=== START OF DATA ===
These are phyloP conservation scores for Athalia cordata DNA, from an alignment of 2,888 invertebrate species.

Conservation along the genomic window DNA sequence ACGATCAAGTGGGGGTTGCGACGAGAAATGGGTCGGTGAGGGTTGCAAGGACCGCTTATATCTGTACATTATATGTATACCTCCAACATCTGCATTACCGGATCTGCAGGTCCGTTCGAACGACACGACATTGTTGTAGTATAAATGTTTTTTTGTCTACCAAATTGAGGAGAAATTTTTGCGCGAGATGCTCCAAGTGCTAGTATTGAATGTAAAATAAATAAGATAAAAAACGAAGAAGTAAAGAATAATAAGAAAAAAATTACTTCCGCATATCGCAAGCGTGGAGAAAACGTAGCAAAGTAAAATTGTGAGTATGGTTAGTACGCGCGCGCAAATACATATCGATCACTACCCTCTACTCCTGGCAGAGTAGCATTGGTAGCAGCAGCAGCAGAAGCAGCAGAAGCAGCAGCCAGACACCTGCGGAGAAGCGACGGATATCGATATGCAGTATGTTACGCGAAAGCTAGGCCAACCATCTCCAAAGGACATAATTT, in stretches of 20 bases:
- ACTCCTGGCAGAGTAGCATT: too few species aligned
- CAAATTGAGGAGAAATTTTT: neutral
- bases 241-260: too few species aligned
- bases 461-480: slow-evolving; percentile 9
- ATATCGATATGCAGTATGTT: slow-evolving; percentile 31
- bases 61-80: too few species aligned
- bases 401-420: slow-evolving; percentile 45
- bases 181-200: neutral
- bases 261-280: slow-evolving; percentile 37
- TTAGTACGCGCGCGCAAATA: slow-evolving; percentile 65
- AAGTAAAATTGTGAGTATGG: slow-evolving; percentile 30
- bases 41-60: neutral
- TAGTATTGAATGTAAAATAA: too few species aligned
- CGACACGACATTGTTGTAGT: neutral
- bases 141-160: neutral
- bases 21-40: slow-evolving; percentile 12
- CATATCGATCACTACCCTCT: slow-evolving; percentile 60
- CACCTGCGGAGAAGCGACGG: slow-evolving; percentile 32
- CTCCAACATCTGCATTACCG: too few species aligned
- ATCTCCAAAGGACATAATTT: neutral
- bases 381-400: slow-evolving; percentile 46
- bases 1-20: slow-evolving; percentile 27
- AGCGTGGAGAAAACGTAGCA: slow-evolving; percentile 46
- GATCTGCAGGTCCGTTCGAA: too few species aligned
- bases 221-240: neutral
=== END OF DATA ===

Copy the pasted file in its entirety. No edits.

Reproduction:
These are phyloP conservation scores for Athalia cordata DNA, from an alignment of 2,888 invertebrate species.

Conservation along the genomic window DNA sequence ACGATCAAGTGGGGGTTGCGACGAGAAATGGGTCGGTGAGGGTTGCAAGGACCGCTTATATCTGTACATTATATGTATACCTCCAACATCTGCATTACCGGATCTGCAGGTCCGTTCGAACGACACGACATTGTTGTAGTATAAATGTTTTTTTGTCTACCAAATTGAGGAGAAATTTTTGCGCGAGATGCTCCAAGTGCTAGTATTGAATGTAAAATAAATAAGATAAAAAACGAAGAAGTAAAGAATAATAAGAAAAAAATTACTTCCGCATATCGCAAGCGTGGAGAAAACGTAGCAAAGTAAAATTGTGAGTATGGTTAGTACGCGCGCGCAAATACATATCGATCACTACCCTCTACTCCTGGCAGAGTAGCATTGGTAGCAGCAGCAGCAGAAGCAGCAGAAGCAGCAGCCAGACACCTGCGGAGAAGCGACGGATATCGATATGCAGTATGTTACGCGAAAGCTAGGCCAACCATCTCCAAAGGACATAATTT, in stretches of 20 bases:
- ACTCCTGGCAGAGTAGCATT: too few species aligned
- CAAATTGAGGAGAAATTTTT: neutral
- bases 241-260: too few species aligned
- bases 461-480: slow-evolving; percentile 9
- ATATCGATATGCAGTATGTT: slow-evolving; percentile 31
- bases 61-80: too few species aligned
- bases 401-420: slow-evolving; percentile 45
- bases 181-200: neutral
- bases 261-280: slow-evolving; percentile 37
- TTAGTACGCGCGCGCAAATA: slow-evolving; percentile 65
- AAGTAAAATTGTGAGTATGG: slow-evolving; percentile 30
- bases 41-60: neutral
- TAGTATTGAATGTAAAATAA: too few species aligned
- CGACACGACATTGTTGTAGT: neutral
- bases 141-160: neutral
- bases 21-40: slow-evolving; percentile 12
- CATATCGATCACTACCCTCT: slow-evolving; percentile 60
- CACCTGCGGAGAAGCGACGG: slow-evolving; percentile 32
- CTCCAACATCTGCATTACCG: too few species aligned
- ATCTCCAAAGGACATAATTT: neutral
- bases 381-400: slow-evolving; percentile 46
- bases 1-20: slow-evolving; percentile 27
- AGCGTGGAGAAAACGTAGCA: slow-evolving; percentile 46
- GATCTGCAGGTCCGTTCGAA: too few species aligned
- bases 221-240: neutral